Mistletoe and Holly

the Christmas Season

Dec 20

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the Christmas Season
Mistletoe and Holly
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Today's Musings, History & Folklore

"Sitting under the mistletoe
(Pale-green, fairy mistletoe),
One last candle burning low,
All the sleepy dancers gone,
Just one candle burning on,
Shadows lurking everywhere:
Some one came, and kissed me there."

~ Mistletoe Poem by Walter de la Mare (1873-1956)

The kissing under the mistletoe custom is first documented in writing back to at least the 1500s in Europe, and by the 1820s, reappears in American author Washington Irving's collection of “Christmas Eve" stories. In Irving’s day, each time a couple kissed under a mistletoe sprig, they removed one of the white berries. When the berries were all gone, so was the license to kiss.

Mistletoe and Holly

Of the many plant-related Christmas traditions, decking the halls with boughs of holly and kissing under the mistletoe have long histories.

Holly has long been associated with winter holidays. Early Europeans used holly as ornamentation during their winter solstice celebrations. The winter solstice, which occurs in late December in the northern hemisphere, is the longest night of the year and signified the gradual lengthening of days and coming spring.

In Norse mythology, holly was associated with Thor, god of thunder, and holly plants grown by the home were thought to prevent lightning strikes. Ancient Romans used holly as decor during Saturnalia, a festival dedicated to Saturn, god of agriculture and husbandry. Holly's symbolism of the new season made it an appropriate and colorful ornament for winter festivities. 

A fanciful story regarding the tradition of kissing under the mistletoe goes back to the Norse god Baldur — second son of Odin, god of truth and light — who was so beloved by the other gods that they sought to protect him from all the dangers of the world. His mother, the goddess Frigg, "took an oath from fire and water, iron and all metals, stones and earth, from trees, sicknesses and poisons, and from all four-footed beasts, birds and creeping things, that they would not hurt Baldur." And thus the beautiful god was deemed invincible. 

However, at a large gathering soon after, stones, arrows, and flame were all flung at Baldur to test his might. Nothing worked, and he walked away unscathed. Jealous of Baldur's new powers, the mischievous Loki set out to find the one thing on Earth that might be able to hurt him. He found that the goddess Frigg forgot to ask mistletoe — tiny and forgotten — not to harm her beloved son. In the end, a dart fashioned from the small plant was used to murder Baldur in front of all the other gods who loved him so dearly.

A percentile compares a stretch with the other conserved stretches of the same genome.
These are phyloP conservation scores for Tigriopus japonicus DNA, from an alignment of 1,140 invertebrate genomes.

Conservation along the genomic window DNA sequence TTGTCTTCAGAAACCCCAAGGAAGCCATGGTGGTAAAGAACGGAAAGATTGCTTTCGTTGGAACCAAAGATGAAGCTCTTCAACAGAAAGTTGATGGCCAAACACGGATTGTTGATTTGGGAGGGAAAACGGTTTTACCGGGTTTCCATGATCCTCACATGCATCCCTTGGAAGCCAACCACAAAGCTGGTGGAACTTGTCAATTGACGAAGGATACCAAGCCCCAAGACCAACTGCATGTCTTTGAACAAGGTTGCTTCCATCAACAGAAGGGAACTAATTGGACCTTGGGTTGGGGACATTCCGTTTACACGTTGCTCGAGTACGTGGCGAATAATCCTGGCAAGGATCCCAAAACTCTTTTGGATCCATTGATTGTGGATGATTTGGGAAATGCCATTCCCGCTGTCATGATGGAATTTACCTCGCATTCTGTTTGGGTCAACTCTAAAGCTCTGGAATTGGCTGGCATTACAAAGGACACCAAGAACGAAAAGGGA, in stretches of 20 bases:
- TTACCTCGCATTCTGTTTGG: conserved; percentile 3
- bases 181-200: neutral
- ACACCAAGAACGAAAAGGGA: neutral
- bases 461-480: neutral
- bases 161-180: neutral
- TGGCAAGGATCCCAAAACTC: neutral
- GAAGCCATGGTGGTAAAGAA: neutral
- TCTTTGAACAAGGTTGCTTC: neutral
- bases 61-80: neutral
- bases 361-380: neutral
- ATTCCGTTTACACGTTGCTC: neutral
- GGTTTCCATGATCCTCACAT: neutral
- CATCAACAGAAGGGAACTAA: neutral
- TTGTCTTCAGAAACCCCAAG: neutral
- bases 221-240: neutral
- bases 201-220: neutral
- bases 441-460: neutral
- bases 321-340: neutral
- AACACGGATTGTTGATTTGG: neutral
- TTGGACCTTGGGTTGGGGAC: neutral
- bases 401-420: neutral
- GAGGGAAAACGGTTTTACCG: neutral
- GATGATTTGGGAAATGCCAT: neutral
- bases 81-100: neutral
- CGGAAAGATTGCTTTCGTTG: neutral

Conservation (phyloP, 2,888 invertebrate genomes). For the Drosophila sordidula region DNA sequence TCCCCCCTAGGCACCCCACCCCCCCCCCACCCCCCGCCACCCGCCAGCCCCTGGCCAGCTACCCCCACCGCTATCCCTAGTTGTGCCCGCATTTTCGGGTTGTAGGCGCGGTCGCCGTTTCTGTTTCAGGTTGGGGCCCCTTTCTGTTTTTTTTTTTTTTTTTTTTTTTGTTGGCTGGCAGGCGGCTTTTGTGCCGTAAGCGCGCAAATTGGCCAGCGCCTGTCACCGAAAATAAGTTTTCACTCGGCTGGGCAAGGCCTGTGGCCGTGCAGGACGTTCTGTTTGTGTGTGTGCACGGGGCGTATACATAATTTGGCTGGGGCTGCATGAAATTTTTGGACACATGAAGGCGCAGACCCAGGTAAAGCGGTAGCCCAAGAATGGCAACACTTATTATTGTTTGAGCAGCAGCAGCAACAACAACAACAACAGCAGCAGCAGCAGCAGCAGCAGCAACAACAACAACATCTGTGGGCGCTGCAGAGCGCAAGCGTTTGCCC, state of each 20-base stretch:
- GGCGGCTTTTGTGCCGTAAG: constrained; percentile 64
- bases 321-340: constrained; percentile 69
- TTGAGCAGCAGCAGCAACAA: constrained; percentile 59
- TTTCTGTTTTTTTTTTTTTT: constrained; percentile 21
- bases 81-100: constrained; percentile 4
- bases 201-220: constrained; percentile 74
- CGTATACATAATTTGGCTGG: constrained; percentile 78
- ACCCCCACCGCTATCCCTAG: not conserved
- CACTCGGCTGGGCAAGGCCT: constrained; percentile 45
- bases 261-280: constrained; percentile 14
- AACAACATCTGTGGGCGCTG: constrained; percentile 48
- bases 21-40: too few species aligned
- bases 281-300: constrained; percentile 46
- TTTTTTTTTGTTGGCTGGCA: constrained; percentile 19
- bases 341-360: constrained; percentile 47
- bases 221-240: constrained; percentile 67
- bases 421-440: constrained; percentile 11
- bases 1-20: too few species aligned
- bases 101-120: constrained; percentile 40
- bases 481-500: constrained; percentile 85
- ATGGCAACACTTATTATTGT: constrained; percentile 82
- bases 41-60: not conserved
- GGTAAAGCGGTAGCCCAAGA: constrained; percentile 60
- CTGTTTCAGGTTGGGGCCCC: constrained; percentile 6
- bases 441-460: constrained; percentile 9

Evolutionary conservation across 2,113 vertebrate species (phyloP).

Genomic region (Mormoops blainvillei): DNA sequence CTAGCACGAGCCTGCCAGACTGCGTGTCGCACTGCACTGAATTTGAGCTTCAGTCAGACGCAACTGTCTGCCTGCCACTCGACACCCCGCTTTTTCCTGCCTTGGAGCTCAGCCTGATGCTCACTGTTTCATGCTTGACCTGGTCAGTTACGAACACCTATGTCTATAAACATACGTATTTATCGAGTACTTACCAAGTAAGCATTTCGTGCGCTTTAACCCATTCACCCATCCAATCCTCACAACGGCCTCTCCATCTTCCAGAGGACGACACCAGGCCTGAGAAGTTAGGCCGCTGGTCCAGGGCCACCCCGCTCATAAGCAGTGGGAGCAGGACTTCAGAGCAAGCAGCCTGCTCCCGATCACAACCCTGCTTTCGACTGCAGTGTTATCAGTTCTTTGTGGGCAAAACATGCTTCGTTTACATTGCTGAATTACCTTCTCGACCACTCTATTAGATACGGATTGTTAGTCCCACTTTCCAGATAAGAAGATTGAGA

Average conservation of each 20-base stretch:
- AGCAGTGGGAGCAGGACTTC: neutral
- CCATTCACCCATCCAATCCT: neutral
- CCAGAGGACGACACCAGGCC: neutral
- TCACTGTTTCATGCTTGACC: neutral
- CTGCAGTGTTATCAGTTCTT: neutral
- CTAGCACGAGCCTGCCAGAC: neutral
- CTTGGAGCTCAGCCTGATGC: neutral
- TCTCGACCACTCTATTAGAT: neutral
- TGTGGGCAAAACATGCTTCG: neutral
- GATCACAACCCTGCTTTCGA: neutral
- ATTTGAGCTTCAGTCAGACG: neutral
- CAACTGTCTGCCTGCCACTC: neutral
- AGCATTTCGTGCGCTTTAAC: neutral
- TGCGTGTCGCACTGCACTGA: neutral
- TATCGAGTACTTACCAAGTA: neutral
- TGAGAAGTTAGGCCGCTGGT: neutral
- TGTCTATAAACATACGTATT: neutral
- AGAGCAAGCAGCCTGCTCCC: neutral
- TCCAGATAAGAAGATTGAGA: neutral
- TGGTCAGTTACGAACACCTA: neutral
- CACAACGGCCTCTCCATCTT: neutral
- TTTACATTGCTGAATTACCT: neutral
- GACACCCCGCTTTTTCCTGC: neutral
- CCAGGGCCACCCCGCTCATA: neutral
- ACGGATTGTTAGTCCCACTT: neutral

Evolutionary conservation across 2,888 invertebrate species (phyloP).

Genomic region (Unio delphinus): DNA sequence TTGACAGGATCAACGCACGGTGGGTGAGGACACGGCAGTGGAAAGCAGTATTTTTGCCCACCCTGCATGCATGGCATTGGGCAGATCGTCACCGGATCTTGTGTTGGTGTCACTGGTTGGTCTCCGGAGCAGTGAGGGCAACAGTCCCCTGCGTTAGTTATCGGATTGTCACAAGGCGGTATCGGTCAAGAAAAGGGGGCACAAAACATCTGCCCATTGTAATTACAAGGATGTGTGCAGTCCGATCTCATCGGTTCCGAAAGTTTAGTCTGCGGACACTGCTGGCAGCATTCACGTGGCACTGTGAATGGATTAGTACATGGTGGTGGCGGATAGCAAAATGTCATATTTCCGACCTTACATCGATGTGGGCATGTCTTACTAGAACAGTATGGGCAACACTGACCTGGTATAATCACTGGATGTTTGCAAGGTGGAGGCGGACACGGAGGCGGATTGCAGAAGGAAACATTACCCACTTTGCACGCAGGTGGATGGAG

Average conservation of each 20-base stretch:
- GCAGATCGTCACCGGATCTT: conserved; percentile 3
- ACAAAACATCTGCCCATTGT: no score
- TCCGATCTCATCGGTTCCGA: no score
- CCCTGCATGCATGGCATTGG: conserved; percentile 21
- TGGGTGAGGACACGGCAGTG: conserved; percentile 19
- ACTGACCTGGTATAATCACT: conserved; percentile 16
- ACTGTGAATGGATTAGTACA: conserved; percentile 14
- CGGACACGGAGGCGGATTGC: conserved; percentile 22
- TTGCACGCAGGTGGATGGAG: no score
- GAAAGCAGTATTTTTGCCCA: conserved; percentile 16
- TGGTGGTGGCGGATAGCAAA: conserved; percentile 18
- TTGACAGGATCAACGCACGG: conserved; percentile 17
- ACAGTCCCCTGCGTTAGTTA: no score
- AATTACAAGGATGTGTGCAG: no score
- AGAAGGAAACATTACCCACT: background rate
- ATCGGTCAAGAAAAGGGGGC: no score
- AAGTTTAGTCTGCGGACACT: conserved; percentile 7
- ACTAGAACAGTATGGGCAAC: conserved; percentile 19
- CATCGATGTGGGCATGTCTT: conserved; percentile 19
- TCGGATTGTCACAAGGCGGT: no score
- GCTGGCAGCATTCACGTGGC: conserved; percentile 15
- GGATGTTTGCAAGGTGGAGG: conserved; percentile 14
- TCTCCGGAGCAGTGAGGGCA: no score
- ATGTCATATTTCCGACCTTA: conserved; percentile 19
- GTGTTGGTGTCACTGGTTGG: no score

Devastated, Frigg's tears became the berries of the plant, and it was decreed that "mistletoe would never again be used as a weapon and that she would place a kiss on anyone who passed under it."

The kissing custom may date to at least the 1500s in Europe. Author Washington Irving referred to this custom in “Christmas Eve,” from his 1820 collection of essays and stories, The Sketch Book of Geoffrey Crayon, Gent. In Irving’s day, each time a couple kissed under a mistletoe sprig, they removed one of the white berries. When the berries were all gone, so was the license to kiss.

Sitting under the mistletoe
(Pale-green, fairy mistletoe),
One last candle burning low,
All the sleepy dancers gone,
Just one candle burning on,
Shadows lurking everywhere:
Some one came, and kissed me there.

Tired I was; my head would go
Nodding under the mistletoe
(Pale-green, fairy mistletoe),
No footsteps came, no voice, but only,
Just as I sat there, sleepy, lonely,
Stooped in the still and shadowy air
Lips unseen—and kissed me there.

- Mistletoe Poem by Walter de la Mare (1873-1956)

For more on interesting facts about mistletoe, click the vintage couple under the mistletoe!

Mistletoe and Holly
Mistletoe and Holly

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The majority of dance descriptions referenced on this site have been taken from the

 

Scottish Country Dancing Dictionary or the

Scottish Country Dancing Database 

 

Snapshots of dance descriptions are provided as an overview only.  As updates may have occurred, please click the dance description to be forwarded to a printable dance description or one of the official reference sources.

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